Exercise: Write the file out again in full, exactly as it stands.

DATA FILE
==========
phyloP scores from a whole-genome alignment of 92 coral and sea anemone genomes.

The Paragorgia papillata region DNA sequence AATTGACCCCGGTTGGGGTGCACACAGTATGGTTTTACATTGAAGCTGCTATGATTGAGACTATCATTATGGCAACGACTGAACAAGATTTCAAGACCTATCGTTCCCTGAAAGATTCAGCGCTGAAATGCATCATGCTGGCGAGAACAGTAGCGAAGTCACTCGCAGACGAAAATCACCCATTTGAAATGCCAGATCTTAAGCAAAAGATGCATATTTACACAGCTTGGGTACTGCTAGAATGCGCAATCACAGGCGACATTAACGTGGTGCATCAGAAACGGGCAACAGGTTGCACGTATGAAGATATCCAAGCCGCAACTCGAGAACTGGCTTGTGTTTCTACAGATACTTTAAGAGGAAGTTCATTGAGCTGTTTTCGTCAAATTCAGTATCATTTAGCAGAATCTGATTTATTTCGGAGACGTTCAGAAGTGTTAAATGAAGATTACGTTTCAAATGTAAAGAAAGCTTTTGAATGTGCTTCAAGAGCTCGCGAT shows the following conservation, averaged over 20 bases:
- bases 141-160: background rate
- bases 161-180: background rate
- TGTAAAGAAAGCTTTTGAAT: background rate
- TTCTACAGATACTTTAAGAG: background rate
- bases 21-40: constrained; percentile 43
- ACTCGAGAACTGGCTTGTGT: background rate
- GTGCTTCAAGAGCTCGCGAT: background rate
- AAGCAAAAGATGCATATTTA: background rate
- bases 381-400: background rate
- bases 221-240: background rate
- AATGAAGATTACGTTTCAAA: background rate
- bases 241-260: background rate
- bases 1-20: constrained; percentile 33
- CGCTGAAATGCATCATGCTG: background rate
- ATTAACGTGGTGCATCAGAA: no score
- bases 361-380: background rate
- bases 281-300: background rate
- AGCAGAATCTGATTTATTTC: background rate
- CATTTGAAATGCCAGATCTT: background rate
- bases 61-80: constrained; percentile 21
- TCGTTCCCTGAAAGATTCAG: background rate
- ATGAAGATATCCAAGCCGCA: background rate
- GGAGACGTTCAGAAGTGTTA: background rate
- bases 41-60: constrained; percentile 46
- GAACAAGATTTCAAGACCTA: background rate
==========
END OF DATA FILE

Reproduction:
phyloP scores from a whole-genome alignment of 92 coral and sea anemone genomes.

The Paragorgia papillata region DNA sequence AATTGACCCCGGTTGGGGTGCACACAGTATGGTTTTACATTGAAGCTGCTATGATTGAGACTATCATTATGGCAACGACTGAACAAGATTTCAAGACCTATCGTTCCCTGAAAGATTCAGCGCTGAAATGCATCATGCTGGCGAGAACAGTAGCGAAGTCACTCGCAGACGAAAATCACCCATTTGAAATGCCAGATCTTAAGCAAAAGATGCATATTTACACAGCTTGGGTACTGCTAGAATGCGCAATCACAGGCGACATTAACGTGGTGCATCAGAAACGGGCAACAGGTTGCACGTATGAAGATATCCAAGCCGCAACTCGAGAACTGGCTTGTGTTTCTACAGATACTTTAAGAGGAAGTTCATTGAGCTGTTTTCGTCAAATTCAGTATCATTTAGCAGAATCTGATTTATTTCGGAGACGTTCAGAAGTGTTAAATGAAGATTACGTTTCAAATGTAAAGAAAGCTTTTGAATGTGCTTCAAGAGCTCGCGAT shows the following conservation, averaged over 20 bases:
- bases 141-160: background rate
- bases 161-180: background rate
- TGTAAAGAAAGCTTTTGAAT: background rate
- TTCTACAGATACTTTAAGAG: background rate
- bases 21-40: constrained; percentile 43
- ACTCGAGAACTGGCTTGTGT: background rate
- GTGCTTCAAGAGCTCGCGAT: background rate
- AAGCAAAAGATGCATATTTA: background rate
- bases 381-400: background rate
- bases 221-240: background rate
- AATGAAGATTACGTTTCAAA: background rate
- bases 241-260: background rate
- bases 1-20: constrained; percentile 33
- CGCTGAAATGCATCATGCTG: background rate
- ATTAACGTGGTGCATCAGAA: no score
- bases 361-380: background rate
- bases 281-300: background rate
- AGCAGAATCTGATTTATTTC: background rate
- CATTTGAAATGCCAGATCTT: background rate
- bases 61-80: constrained; percentile 21
- TCGTTCCCTGAAAGATTCAG: background rate
- ATGAAGATATCCAAGCCGCA: background rate
- GGAGACGTTCAGAAGTGTTA: background rate
- bases 41-60: constrained; percentile 46
- GAACAAGATTTCAAGACCTA: background rate